More than one million secondary and postsecondary credentials are offered across the country, according to a new report released today by Credential Engine, a nonprofit dedicated to charting the credentialing landscape.
The fourth annual “Counting Credentials” report notes that there are now 1,076,358 unique credentials available across the country, up from 967,734 last year. The report also identifies more than 59,692 different credential providers. Yet there remains a dearth of centralized data on these education and workforce training options.
A credential provider “could be a traditional four-year institution, it could be a community college, it might be a state licensing board, it might be Google, or Cisco, or a boot camp,” Scott Cheney, CEO of Credential Engine, said. “The diversity of the marketplace is both a good thing and a challenge. It shows there’s a lot of innovation and there’s a lot of different ways to advance yourself, but we don’t have good information still about which ones are the best ways, and that’s what we really have to focus on … It’s easy to get lost in this chaos.”
The analyses in the report were conducted by the Center for Regional Economic Competitiveness, an organization that conducts research and provides advising and training to higher ed and workforce leaders and policy makers. The report includes credentials offered by four different kinds of providers: higher education institutions, high schools, nonacademic providers such as boot camps and apprenticeships, and massive open online course providers. The credentials are divided up into 18 different categories including degrees, microcredentials, various kinds of certificates and licenses, badges, and high school–alternative diplomas, among others.
Nonacademic providers, such as boot camps and apprenticeships, account for more than half of the credential options available nationwide, with online course-completion certificates and digital badges making up the bulk of their offerings. The number of credentials at higher education institutions, however, slipped since last year, from 359,713 offered in 2021 to 350,412 in 2022.
Shalin Jyotishi, senior analyst at New America, a Washington, D.C., think tank, said the many credential options offered by nonacademic providers aren’t a bad thing, as long as federal and state lawmakers make efforts to ensure they’re of high quality.
“Certification bodies, which can be nonprofit or for-profit, employers, nonprofit workforce providers, MOOCs, other entities can offer high-quality credentials of value that serve sort of a niche that traditional higher education institutions can’t fill or don’t want to fill or struggle to fill,” he said.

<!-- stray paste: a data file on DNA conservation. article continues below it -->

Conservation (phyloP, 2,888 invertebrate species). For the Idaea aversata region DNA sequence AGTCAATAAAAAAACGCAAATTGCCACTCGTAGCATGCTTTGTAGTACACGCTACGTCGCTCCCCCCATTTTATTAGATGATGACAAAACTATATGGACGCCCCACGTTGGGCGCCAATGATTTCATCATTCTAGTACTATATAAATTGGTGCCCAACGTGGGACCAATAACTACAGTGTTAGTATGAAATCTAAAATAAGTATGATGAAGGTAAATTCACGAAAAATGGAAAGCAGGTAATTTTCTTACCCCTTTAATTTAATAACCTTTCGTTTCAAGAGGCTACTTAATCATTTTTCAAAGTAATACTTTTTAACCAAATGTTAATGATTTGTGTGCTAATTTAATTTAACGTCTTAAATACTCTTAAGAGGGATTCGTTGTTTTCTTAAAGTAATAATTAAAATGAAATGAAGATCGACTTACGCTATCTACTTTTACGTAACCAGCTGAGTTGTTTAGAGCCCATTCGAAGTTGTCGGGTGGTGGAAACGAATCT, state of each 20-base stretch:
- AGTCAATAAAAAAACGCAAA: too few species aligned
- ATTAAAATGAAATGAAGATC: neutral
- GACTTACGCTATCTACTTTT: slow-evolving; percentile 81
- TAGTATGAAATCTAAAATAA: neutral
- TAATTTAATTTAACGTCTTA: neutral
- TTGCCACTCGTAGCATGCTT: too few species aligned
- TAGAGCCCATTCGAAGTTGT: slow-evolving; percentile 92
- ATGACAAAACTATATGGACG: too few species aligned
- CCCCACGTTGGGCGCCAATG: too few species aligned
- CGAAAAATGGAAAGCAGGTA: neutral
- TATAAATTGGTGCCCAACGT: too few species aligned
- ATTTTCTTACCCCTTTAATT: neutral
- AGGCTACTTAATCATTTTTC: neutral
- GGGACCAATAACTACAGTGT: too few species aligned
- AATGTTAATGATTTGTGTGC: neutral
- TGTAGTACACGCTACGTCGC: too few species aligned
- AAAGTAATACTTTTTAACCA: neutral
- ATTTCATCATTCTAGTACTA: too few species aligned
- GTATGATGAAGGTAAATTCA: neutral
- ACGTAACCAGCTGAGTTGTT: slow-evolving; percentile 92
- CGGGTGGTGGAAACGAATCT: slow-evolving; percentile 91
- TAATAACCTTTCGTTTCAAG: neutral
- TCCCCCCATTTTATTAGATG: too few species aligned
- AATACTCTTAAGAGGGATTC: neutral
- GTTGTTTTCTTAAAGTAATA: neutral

He also doesn’t see this development as bad news for higher education institutions but perhaps an opportunity for colleges and universities to partner with nonacademic providers. For example, he highlighted that Miami Dade College offers college credits to students who complete the Google data analytics certificate, offered through Coursera. He believes these partnerships can be a recruitment tool for colleges and universities at a time when enrollment in higher ed continues to decline and also give students pursuing noncredit credentials an “on-ramp” to degree programs, which still lead to the greatest earning gains later in life.
“It makes sense to create on-ramps into traditional higher ed from these nontraditional options,” he said. “That’s what I would point to as the most prominent selling point is this is a recruitment strategy to stem hemorrhaging enrollment.”
Cheney also noted that it’s likely easier to get into credentialing programs from nonacademic providers.
He expects to see digital badges and online course completions in particular continue to grow as institutions begin to offer more digital versions of their traditional credentials because of the “convergence of a lot of different forces.”
“You’re going to begin to see the market shift to become more digitized,” he said. “The pandemic I think certainly sped up the shift. But I also think it’s just … as technology has evolved, there’s just more capability of having digital learning and employment records. And as employers are signaling the need for better insight into the skills that employees and candidates have, we need to make sure that information is also made available in digital formats.”
He hopes the report signals to policy makers that the vast credentialing market is worthy of their care and attention.
The report should “give them a sense that the marketplace is much more complex and much larger than any one of them probably appreciates,” he said.
He also wants credential providers to “recognize the value of ensuring that what they provide is more transparent and the information about it is open and more easily accessible to the average user,” he said. “We need to do a better job of ensuring that we have quality and transparency about all of this. It’s really going to come back and be to the benefit of the economy and employers and the country as a whole if we can rightsize and better organize this portion of the economy.”